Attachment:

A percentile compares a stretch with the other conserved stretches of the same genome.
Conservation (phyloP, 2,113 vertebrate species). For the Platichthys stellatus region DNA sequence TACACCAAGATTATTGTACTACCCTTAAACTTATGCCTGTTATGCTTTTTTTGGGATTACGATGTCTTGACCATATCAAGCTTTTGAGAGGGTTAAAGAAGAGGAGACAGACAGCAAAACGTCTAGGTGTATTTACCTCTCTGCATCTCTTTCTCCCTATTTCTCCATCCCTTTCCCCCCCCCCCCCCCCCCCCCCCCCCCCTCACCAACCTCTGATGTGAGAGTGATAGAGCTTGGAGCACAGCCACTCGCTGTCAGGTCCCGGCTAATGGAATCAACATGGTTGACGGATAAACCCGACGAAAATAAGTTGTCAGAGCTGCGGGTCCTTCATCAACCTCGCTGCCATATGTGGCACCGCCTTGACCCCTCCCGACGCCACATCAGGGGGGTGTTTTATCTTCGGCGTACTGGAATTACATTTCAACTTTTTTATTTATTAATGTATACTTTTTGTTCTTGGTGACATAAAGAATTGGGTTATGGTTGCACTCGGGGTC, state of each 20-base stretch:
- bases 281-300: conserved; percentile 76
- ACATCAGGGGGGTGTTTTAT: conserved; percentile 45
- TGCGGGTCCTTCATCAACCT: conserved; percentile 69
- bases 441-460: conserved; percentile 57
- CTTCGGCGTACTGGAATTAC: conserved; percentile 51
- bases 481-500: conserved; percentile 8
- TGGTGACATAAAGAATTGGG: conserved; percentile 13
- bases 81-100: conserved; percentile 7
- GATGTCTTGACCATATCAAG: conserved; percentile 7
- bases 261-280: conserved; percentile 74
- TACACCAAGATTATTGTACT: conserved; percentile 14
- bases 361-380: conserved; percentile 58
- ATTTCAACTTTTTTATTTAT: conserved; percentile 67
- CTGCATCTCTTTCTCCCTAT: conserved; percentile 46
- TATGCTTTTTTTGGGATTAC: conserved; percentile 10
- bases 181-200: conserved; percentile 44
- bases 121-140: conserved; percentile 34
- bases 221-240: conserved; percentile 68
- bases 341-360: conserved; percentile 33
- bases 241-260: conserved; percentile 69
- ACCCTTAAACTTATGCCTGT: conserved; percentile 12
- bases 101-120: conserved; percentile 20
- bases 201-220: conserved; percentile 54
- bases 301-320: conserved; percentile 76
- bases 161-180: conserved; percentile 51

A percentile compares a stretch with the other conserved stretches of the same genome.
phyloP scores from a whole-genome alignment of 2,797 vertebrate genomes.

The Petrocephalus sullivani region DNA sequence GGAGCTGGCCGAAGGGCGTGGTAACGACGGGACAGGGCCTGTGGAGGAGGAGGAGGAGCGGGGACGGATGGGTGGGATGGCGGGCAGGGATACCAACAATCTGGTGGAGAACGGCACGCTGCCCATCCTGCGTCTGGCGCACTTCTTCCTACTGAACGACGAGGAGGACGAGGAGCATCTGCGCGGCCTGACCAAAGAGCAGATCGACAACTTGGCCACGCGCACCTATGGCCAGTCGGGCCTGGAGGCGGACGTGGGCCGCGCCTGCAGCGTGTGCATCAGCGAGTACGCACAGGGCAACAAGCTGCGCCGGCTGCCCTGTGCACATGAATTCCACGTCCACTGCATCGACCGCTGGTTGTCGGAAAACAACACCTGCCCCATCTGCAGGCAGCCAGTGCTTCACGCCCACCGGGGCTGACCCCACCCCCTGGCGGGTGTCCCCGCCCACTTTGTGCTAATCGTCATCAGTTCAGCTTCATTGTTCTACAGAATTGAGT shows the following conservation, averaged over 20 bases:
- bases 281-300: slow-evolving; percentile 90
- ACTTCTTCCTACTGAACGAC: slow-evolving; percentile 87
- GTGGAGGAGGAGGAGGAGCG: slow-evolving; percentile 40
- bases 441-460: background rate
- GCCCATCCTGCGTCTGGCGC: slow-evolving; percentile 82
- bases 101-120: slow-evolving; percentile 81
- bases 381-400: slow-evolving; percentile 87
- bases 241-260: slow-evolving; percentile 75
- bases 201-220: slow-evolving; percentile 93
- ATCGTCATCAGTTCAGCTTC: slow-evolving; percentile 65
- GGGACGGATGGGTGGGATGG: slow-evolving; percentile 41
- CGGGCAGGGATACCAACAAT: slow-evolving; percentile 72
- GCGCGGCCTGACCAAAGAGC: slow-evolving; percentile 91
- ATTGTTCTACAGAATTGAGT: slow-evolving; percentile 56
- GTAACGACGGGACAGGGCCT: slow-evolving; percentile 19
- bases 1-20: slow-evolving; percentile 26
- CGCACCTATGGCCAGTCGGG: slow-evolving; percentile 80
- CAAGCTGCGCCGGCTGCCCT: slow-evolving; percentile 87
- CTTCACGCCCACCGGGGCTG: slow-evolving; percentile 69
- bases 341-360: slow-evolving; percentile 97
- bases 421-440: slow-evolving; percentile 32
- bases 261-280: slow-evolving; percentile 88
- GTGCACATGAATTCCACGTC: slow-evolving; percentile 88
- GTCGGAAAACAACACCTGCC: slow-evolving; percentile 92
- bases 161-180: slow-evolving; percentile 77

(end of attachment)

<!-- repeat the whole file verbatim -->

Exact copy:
A percentile compares a stretch with the other conserved stretches of the same genome.
Conservation (phyloP, 2,113 vertebrate species). For the Platichthys stellatus region DNA sequence TACACCAAGATTATTGTACTACCCTTAAACTTATGCCTGTTATGCTTTTTTTGGGATTACGATGTCTTGACCATATCAAGCTTTTGAGAGGGTTAAAGAAGAGGAGACAGACAGCAAAACGTCTAGGTGTATTTACCTCTCTGCATCTCTTTCTCCCTATTTCTCCATCCCTTTCCCCCCCCCCCCCCCCCCCCCCCCCCCCTCACCAACCTCTGATGTGAGAGTGATAGAGCTTGGAGCACAGCCACTCGCTGTCAGGTCCCGGCTAATGGAATCAACATGGTTGACGGATAAACCCGACGAAAATAAGTTGTCAGAGCTGCGGGTCCTTCATCAACCTCGCTGCCATATGTGGCACCGCCTTGACCCCTCCCGACGCCACATCAGGGGGGTGTTTTATCTTCGGCGTACTGGAATTACATTTCAACTTTTTTATTTATTAATGTATACTTTTTGTTCTTGGTGACATAAAGAATTGGGTTATGGTTGCACTCGGGGTC, state of each 20-base stretch:
- bases 281-300: conserved; percentile 76
- ACATCAGGGGGGTGTTTTAT: conserved; percentile 45
- TGCGGGTCCTTCATCAACCT: conserved; percentile 69
- bases 441-460: conserved; percentile 57
- CTTCGGCGTACTGGAATTAC: conserved; percentile 51
- bases 481-500: conserved; percentile 8
- TGGTGACATAAAGAATTGGG: conserved; percentile 13
- bases 81-100: conserved; percentile 7
- GATGTCTTGACCATATCAAG: conserved; percentile 7
- bases 261-280: conserved; percentile 74
- TACACCAAGATTATTGTACT: conserved; percentile 14
- bases 361-380: conserved; percentile 58
- ATTTCAACTTTTTTATTTAT: conserved; percentile 67
- CTGCATCTCTTTCTCCCTAT: conserved; percentile 46
- TATGCTTTTTTTGGGATTAC: conserved; percentile 10
- bases 181-200: conserved; percentile 44
- bases 121-140: conserved; percentile 34
- bases 221-240: conserved; percentile 68
- bases 341-360: conserved; percentile 33
- bases 241-260: conserved; percentile 69
- ACCCTTAAACTTATGCCTGT: conserved; percentile 12
- bases 101-120: conserved; percentile 20
- bases 201-220: conserved; percentile 54
- bases 301-320: conserved; percentile 76
- bases 161-180: conserved; percentile 51

A percentile compares a stretch with the other conserved stretches of the same genome.
phyloP scores from a whole-genome alignment of 2,797 vertebrate genomes.

The Petrocephalus sullivani region DNA sequence GGAGCTGGCCGAAGGGCGTGGTAACGACGGGACAGGGCCTGTGGAGGAGGAGGAGGAGCGGGGACGGATGGGTGGGATGGCGGGCAGGGATACCAACAATCTGGTGGAGAACGGCACGCTGCCCATCCTGCGTCTGGCGCACTTCTTCCTACTGAACGACGAGGAGGACGAGGAGCATCTGCGCGGCCTGACCAAAGAGCAGATCGACAACTTGGCCACGCGCACCTATGGCCAGTCGGGCCTGGAGGCGGACGTGGGCCGCGCCTGCAGCGTGTGCATCAGCGAGTACGCACAGGGCAACAAGCTGCGCCGGCTGCCCTGTGCACATGAATTCCACGTCCACTGCATCGACCGCTGGTTGTCGGAAAACAACACCTGCCCCATCTGCAGGCAGCCAGTGCTTCACGCCCACCGGGGCTGACCCCACCCCCTGGCGGGTGTCCCCGCCCACTTTGTGCTAATCGTCATCAGTTCAGCTTCATTGTTCTACAGAATTGAGT shows the following conservation, averaged over 20 bases:
- bases 281-300: slow-evolving; percentile 90
- ACTTCTTCCTACTGAACGAC: slow-evolving; percentile 87
- GTGGAGGAGGAGGAGGAGCG: slow-evolving; percentile 40
- bases 441-460: background rate
- GCCCATCCTGCGTCTGGCGC: slow-evolving; percentile 82
- bases 101-120: slow-evolving; percentile 81
- bases 381-400: slow-evolving; percentile 87
- bases 241-260: slow-evolving; percentile 75
- bases 201-220: slow-evolving; percentile 93
- ATCGTCATCAGTTCAGCTTC: slow-evolving; percentile 65
- GGGACGGATGGGTGGGATGG: slow-evolving; percentile 41
- CGGGCAGGGATACCAACAAT: slow-evolving; percentile 72
- GCGCGGCCTGACCAAAGAGC: slow-evolving; percentile 91
- ATTGTTCTACAGAATTGAGT: slow-evolving; percentile 56
- GTAACGACGGGACAGGGCCT: slow-evolving; percentile 19
- bases 1-20: slow-evolving; percentile 26
- CGCACCTATGGCCAGTCGGG: slow-evolving; percentile 80
- CAAGCTGCGCCGGCTGCCCT: slow-evolving; percentile 87
- CTTCACGCCCACCGGGGCTG: slow-evolving; percentile 69
- bases 341-360: slow-evolving; percentile 97
- bases 421-440: slow-evolving; percentile 32
- bases 261-280: slow-evolving; percentile 88
- GTGCACATGAATTCCACGTC: slow-evolving; percentile 88
- GTCGGAAAACAACACCTGCC: slow-evolving; percentile 92
- bases 161-180: slow-evolving; percentile 77